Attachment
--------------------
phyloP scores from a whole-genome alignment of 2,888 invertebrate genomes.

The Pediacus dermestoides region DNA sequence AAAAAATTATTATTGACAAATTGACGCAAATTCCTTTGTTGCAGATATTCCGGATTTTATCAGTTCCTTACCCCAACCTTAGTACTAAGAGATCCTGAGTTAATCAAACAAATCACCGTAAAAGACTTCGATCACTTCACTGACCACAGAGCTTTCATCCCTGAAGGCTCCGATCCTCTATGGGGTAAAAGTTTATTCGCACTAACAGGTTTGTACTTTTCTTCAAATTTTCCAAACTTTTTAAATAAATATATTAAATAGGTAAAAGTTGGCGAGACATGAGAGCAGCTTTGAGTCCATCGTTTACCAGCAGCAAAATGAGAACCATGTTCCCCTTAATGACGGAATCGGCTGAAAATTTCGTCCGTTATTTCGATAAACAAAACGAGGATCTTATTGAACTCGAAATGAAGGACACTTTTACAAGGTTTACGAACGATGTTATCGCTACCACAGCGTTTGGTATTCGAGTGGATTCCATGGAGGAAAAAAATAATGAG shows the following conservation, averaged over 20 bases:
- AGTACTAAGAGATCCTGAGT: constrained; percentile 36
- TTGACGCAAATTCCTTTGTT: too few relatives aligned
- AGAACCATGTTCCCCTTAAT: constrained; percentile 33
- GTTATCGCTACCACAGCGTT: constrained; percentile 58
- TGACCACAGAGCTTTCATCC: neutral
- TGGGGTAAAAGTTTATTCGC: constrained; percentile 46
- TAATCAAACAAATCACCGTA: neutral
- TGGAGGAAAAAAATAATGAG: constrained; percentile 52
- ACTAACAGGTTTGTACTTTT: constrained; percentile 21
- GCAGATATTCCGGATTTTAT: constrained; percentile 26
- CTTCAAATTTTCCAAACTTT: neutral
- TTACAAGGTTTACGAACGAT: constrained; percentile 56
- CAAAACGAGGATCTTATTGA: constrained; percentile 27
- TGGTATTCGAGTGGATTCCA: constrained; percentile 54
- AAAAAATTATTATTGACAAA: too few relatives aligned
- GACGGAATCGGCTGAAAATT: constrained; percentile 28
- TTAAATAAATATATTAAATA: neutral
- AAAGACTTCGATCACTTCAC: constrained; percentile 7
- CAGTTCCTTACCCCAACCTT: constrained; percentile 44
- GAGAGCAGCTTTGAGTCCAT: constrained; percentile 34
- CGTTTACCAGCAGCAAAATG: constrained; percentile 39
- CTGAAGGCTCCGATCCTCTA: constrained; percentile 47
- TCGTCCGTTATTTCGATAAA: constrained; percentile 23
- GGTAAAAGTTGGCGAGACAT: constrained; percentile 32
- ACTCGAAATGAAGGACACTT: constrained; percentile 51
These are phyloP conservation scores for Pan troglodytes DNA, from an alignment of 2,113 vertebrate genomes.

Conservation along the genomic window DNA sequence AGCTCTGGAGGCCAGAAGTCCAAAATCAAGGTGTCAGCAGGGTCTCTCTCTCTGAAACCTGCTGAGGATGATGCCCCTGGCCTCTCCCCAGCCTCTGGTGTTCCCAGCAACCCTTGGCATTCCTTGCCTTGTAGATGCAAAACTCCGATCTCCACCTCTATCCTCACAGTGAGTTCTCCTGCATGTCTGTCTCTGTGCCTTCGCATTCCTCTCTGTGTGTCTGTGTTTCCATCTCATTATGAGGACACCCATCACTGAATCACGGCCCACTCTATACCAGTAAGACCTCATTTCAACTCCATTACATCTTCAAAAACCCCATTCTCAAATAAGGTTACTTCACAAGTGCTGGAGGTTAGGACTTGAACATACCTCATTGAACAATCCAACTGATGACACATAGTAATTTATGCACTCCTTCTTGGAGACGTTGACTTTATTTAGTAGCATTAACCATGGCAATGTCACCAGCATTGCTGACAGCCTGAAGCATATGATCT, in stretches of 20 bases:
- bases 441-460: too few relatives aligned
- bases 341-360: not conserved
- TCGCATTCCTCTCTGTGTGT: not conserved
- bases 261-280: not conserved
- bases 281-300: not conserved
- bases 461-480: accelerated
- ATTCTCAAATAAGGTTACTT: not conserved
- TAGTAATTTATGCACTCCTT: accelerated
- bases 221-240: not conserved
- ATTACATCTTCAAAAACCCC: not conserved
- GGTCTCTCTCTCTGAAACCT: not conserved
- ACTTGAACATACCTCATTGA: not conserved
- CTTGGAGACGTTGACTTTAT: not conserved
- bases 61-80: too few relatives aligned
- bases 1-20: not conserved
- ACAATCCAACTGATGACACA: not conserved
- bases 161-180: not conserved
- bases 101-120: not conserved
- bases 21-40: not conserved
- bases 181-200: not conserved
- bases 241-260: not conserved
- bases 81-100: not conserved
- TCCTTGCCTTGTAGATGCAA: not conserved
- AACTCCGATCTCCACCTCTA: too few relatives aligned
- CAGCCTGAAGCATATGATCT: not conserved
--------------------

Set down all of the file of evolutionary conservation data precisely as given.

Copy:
phyloP scores from a whole-genome alignment of 2,888 invertebrate genomes.

The Pediacus dermestoides region DNA sequence AAAAAATTATTATTGACAAATTGACGCAAATTCCTTTGTTGCAGATATTCCGGATTTTATCAGTTCCTTACCCCAACCTTAGTACTAAGAGATCCTGAGTTAATCAAACAAATCACCGTAAAAGACTTCGATCACTTCACTGACCACAGAGCTTTCATCCCTGAAGGCTCCGATCCTCTATGGGGTAAAAGTTTATTCGCACTAACAGGTTTGTACTTTTCTTCAAATTTTCCAAACTTTTTAAATAAATATATTAAATAGGTAAAAGTTGGCGAGACATGAGAGCAGCTTTGAGTCCATCGTTTACCAGCAGCAAAATGAGAACCATGTTCCCCTTAATGACGGAATCGGCTGAAAATTTCGTCCGTTATTTCGATAAACAAAACGAGGATCTTATTGAACTCGAAATGAAGGACACTTTTACAAGGTTTACGAACGATGTTATCGCTACCACAGCGTTTGGTATTCGAGTGGATTCCATGGAGGAAAAAAATAATGAG shows the following conservation, averaged over 20 bases:
- AGTACTAAGAGATCCTGAGT: constrained; percentile 36
- TTGACGCAAATTCCTTTGTT: too few relatives aligned
- AGAACCATGTTCCCCTTAAT: constrained; percentile 33
- GTTATCGCTACCACAGCGTT: constrained; percentile 58
- TGACCACAGAGCTTTCATCC: neutral
- TGGGGTAAAAGTTTATTCGC: constrained; percentile 46
- TAATCAAACAAATCACCGTA: neutral
- TGGAGGAAAAAAATAATGAG: constrained; percentile 52
- ACTAACAGGTTTGTACTTTT: constrained; percentile 21
- GCAGATATTCCGGATTTTAT: constrained; percentile 26
- CTTCAAATTTTCCAAACTTT: neutral
- TTACAAGGTTTACGAACGAT: constrained; percentile 56
- CAAAACGAGGATCTTATTGA: constrained; percentile 27
- TGGTATTCGAGTGGATTCCA: constrained; percentile 54
- AAAAAATTATTATTGACAAA: too few relatives aligned
- GACGGAATCGGCTGAAAATT: constrained; percentile 28
- TTAAATAAATATATTAAATA: neutral
- AAAGACTTCGATCACTTCAC: constrained; percentile 7
- CAGTTCCTTACCCCAACCTT: constrained; percentile 44
- GAGAGCAGCTTTGAGTCCAT: constrained; percentile 34
- CGTTTACCAGCAGCAAAATG: constrained; percentile 39
- CTGAAGGCTCCGATCCTCTA: constrained; percentile 47
- TCGTCCGTTATTTCGATAAA: constrained; percentile 23
- GGTAAAAGTTGGCGAGACAT: constrained; percentile 32
- ACTCGAAATGAAGGACACTT: constrained; percentile 51
These are phyloP conservation scores for Pan troglodytes DNA, from an alignment of 2,113 vertebrate genomes.

Conservation along the genomic window DNA sequence AGCTCTGGAGGCCAGAAGTCCAAAATCAAGGTGTCAGCAGGGTCTCTCTCTCTGAAACCTGCTGAGGATGATGCCCCTGGCCTCTCCCCAGCCTCTGGTGTTCCCAGCAACCCTTGGCATTCCTTGCCTTGTAGATGCAAAACTCCGATCTCCACCTCTATCCTCACAGTGAGTTCTCCTGCATGTCTGTCTCTGTGCCTTCGCATTCCTCTCTGTGTGTCTGTGTTTCCATCTCATTATGAGGACACCCATCACTGAATCACGGCCCACTCTATACCAGTAAGACCTCATTTCAACTCCATTACATCTTCAAAAACCCCATTCTCAAATAAGGTTACTTCACAAGTGCTGGAGGTTAGGACTTGAACATACCTCATTGAACAATCCAACTGATGACACATAGTAATTTATGCACTCCTTCTTGGAGACGTTGACTTTATTTAGTAGCATTAACCATGGCAATGTCACCAGCATTGCTGACAGCCTGAAGCATATGATCT, in stretches of 20 bases:
- bases 441-460: too few relatives aligned
- bases 341-360: not conserved
- TCGCATTCCTCTCTGTGTGT: not conserved
- bases 261-280: not conserved
- bases 281-300: not conserved
- bases 461-480: accelerated
- ATTCTCAAATAAGGTTACTT: not conserved
- TAGTAATTTATGCACTCCTT: accelerated
- bases 221-240: not conserved
- ATTACATCTTCAAAAACCCC: not conserved
- GGTCTCTCTCTCTGAAACCT: not conserved
- ACTTGAACATACCTCATTGA: not conserved
- CTTGGAGACGTTGACTTTAT: not conserved
- bases 61-80: too few relatives aligned
- bases 1-20: not conserved
- ACAATCCAACTGATGACACA: not conserved
- bases 161-180: not conserved
- bases 101-120: not conserved
- bases 21-40: not conserved
- bases 181-200: not conserved
- bases 241-260: not conserved
- bases 81-100: not conserved
- TCCTTGCCTTGTAGATGCAA: not conserved
- AACTCCGATCTCCACCTCTA: too few relatives aligned
- CAGCCTGAAGCATATGATCT: not conserved